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LETTER: Higher taxes ‘absolutely’ in store for Hants County residents


I recently learned that the warden of West Hants has determined in a letter to the editor published in a provincial paper that I was classified as “Critic Misinformed.”  

Feel passionate about something you read or saw in the Journal? Concerned about a decision of council? Why not get it off your chest and write a letter to the editor.

I don’t see myself as a critic but rather as a problem solver who is trying to resolve the matter between West Hants and the Windsor Fire Department (WFD) before Oct. 23.

For those that know me and my efforts over the last month, there is no one in West Hants who has tried harder to find a solution to the impasse between West Hants and the WFD in the current fire dispute.

In a recent letter to the editor, I took issue with Coun. Randy Matheson’s assertion that the municipality has paid too much to the WFD and I countered that the cost of West Hants providing the same service would cost more for less coverage, particularly in the Falmouth area.

Subsequent to my letter and prior to its publication, I undertook quiet discussions with both parties to this dispute and met separately with the two senior representatives of West Hants and the chief of the WFD. Both of those meetings went very well.

As a result of those meetings, I came up with a solution to the impasse that I very strongly believe would resolve this matter and allow for a new long-term contract between the parties.

When I asked for a meeting for Oct. 8, to present my solution I was advised by the warden: “I certainly appreciate your effort but as I stated previously, council has made the decision to move forward.  We can meet at a later date to discuss the future relationship with Windsor Fire Department and their role in our new fire service plan if you’d like but I’m unclear as to why we would meet at this time.”

Clearly, West Hants has no interest in resolving this matter even though a solution is available due to my direct discussion with each of the parties — a discussion that has been sorely lacking in the past in order to articulate issues between the parties and to come up with a resolution. The mediator threw up her hands in frustration and the province has no interest in getting involved. Therefore, I undertook to talk to the parties to try and find common ground. I have done that. 

The warden articulated three issues in my letter that he disagreed with.

1.The representatives of West Hants said they are not hiring four new staff for fire services. However, it was said by them in the meeting that West Hants would have four county employees, who are trained as firefighters, carry fire gear in their trucks so as to respond quickly to fire calls.

As far as I personally know, the only full time municipal employee trained at present is the Hantsport fire chief. The hiring of any additional full time employees for whatever department to cover fire services will mean increased costs and taxes to the ratepayers of West Hants.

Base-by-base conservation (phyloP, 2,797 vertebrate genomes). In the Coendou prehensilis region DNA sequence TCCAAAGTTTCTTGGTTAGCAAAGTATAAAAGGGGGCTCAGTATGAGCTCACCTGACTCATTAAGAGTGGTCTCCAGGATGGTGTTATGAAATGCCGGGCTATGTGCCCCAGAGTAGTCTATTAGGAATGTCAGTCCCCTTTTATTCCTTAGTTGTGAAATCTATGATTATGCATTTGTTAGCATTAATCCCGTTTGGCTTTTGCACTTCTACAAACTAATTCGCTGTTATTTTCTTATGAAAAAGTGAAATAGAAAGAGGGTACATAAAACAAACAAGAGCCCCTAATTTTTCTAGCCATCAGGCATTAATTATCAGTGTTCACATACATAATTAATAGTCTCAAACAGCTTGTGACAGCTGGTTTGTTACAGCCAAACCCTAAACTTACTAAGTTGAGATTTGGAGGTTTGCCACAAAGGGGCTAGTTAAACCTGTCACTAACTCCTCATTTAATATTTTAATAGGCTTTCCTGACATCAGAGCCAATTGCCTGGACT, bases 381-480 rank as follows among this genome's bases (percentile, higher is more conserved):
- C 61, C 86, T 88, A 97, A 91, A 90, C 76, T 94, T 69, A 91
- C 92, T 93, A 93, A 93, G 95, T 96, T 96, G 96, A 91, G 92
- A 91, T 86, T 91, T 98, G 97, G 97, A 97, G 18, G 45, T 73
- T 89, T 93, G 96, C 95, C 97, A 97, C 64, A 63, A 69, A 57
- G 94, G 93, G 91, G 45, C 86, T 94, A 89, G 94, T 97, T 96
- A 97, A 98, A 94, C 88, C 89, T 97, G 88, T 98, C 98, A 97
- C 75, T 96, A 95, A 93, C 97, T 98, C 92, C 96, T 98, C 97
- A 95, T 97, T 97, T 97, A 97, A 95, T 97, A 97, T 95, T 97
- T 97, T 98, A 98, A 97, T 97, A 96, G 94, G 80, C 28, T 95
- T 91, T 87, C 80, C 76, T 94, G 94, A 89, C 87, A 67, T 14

2. The warden states that West Hants did not know that the WFD was handling a $1 million reserve until the mediator’s report came out.

WFD was clear to me that they provide their consolidated financial statements to West Hants each year along with their 15 year capital replacement plans and that West Hants was in agreement with the expenditure of over $400,000 for breathing apparatus which would come out of the reserve along with provincial and Town of Windsor money.

To say that they don’t understand the financial statements and know what is being spent is more then a bit offside on their part, in my opinion.

3. The warden states that West Hants will not be borrowing $10 million for a new Three Mile Plains (TMP) substation. He does say that the cost should be under $2 million for TMP.

They told me in our meeting when I met with them that they were also looking to build a new fire station in Falmouth. I think the fire marshal and themselves realize that they need to fill the gap in their current plan, especially when the Windsor Elms seniors residence is looking to do a private contract with the WFD due to concerns with coverage and protection.

If we assume this will be another $2 million along with the expenditure of another $1 million for trucks to cover the area we are at $5 million over and above the current approved amount of $3 million. Because things usually take longer and cost more then anticipated, I assume that the total will come in at $8 to $10 million of new borrowings. The annual debt servicing will be significant. This is an added cost to the West Hants taxpayers.

What I was trying to do in my previous correspondence was show that the cost of the new West Hants fire service cannot be cheaper than the WFD cost.

By selectively denying certain items, the warden has very effectively defused the situation expressed in my letter while not admitting to everyone that tax costs will be higher.

The WFD direct cost for fire protection is currently $0.05 per $100 of assessment. This will be replaced by the new West Hants fire service cost of at least $0.13 and quite possibly $0.18 on $100 of assessment. It will be three years before I can confirm it but it will come to pass. After 45 years of dealing with municipal finances in Nova Scotia, I am absolutely sure of that!

 

Ira Mac Innis,

Vaughan

 

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